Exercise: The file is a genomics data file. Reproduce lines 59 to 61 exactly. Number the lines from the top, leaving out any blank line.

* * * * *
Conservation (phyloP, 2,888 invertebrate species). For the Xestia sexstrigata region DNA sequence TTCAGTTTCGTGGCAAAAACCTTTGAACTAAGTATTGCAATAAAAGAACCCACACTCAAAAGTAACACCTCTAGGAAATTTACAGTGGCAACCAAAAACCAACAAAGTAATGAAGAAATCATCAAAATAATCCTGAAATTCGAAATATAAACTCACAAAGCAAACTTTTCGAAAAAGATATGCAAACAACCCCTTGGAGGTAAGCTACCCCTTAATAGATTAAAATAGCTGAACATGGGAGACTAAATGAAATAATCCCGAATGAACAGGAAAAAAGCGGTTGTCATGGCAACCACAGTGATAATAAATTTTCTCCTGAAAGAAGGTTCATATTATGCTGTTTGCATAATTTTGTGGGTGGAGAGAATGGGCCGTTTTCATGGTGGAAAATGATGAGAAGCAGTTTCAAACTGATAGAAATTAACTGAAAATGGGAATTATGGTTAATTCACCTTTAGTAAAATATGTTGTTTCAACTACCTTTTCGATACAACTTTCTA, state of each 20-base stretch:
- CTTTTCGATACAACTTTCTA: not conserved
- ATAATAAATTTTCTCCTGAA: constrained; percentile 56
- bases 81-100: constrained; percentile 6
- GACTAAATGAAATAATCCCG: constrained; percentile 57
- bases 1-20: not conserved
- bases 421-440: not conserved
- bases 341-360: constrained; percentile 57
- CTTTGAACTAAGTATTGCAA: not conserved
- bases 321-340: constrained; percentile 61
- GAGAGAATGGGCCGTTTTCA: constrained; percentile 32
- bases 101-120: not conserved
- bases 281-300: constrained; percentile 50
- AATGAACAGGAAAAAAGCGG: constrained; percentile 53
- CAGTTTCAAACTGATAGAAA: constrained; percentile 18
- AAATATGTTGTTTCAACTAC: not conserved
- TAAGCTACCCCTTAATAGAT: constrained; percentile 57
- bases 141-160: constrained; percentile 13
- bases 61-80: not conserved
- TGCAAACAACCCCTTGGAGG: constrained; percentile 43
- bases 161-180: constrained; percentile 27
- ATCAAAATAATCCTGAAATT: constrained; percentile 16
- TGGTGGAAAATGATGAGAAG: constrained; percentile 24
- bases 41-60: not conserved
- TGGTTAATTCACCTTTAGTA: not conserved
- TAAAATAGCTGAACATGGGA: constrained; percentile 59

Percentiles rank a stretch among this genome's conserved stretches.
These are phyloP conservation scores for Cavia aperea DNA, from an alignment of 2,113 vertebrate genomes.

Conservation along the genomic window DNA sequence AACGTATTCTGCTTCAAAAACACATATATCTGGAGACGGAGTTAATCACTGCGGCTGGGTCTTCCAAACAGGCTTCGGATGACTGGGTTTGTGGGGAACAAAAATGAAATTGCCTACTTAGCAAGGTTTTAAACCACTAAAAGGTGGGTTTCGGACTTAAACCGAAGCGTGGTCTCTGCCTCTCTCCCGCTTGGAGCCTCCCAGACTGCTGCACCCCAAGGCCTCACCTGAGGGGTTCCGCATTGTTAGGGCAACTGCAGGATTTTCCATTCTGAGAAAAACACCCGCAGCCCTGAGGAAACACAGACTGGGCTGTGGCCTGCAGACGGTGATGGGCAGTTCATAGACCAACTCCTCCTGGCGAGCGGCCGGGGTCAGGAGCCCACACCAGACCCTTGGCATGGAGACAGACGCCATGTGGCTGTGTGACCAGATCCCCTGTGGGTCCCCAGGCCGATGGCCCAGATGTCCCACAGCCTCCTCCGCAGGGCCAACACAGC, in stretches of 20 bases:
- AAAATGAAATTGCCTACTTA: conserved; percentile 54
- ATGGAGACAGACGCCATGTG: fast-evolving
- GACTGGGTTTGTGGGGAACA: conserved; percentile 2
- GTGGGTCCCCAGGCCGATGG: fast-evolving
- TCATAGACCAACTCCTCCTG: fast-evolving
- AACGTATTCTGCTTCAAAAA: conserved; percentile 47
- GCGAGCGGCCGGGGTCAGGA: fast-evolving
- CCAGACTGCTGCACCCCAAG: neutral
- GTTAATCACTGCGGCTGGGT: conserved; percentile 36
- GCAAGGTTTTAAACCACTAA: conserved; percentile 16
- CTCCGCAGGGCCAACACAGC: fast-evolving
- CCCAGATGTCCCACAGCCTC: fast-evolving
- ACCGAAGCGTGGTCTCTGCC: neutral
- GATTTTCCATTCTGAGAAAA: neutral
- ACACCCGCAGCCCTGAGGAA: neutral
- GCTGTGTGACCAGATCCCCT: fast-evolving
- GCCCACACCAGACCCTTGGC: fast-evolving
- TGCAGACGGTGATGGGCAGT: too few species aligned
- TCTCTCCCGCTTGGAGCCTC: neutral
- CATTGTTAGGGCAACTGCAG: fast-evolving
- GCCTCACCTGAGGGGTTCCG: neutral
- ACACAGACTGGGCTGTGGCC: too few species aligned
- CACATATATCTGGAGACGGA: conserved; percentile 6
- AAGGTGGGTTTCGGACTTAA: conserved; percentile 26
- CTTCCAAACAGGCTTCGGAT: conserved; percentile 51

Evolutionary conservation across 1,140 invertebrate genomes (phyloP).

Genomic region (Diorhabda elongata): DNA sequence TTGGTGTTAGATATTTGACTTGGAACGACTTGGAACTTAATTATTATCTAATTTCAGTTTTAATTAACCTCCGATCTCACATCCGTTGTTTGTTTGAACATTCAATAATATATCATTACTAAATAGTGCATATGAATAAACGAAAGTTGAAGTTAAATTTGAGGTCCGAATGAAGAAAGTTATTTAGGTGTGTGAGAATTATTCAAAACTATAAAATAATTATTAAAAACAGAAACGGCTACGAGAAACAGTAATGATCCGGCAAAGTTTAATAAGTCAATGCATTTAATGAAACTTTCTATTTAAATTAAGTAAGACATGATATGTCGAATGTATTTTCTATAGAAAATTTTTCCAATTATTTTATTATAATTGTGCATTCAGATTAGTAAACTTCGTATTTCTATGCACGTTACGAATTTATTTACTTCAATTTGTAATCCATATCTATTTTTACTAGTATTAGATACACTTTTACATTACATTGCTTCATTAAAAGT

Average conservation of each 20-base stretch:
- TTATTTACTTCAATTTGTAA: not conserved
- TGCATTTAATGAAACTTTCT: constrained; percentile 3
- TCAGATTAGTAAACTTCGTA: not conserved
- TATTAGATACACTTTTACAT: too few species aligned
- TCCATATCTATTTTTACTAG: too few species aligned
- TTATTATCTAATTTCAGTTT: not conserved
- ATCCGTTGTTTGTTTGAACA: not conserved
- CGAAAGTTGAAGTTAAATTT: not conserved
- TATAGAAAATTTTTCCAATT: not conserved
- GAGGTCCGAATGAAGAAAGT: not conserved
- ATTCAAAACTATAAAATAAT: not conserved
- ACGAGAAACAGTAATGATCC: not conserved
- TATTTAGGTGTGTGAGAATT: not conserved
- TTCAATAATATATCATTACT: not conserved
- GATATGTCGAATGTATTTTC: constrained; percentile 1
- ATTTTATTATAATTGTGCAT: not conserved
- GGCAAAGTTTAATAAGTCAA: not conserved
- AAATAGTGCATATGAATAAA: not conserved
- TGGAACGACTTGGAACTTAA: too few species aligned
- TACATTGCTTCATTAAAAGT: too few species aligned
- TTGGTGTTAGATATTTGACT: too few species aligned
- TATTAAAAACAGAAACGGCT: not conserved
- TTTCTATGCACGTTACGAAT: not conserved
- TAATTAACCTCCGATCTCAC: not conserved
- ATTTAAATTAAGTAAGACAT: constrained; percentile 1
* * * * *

- TGCATTTAATGAAACTTTCT: constrained; percentile 3
- TCAGATTAGTAAACTTCGTA: not conserved
- TATTAGATACACTTTTACAT: too few species aligned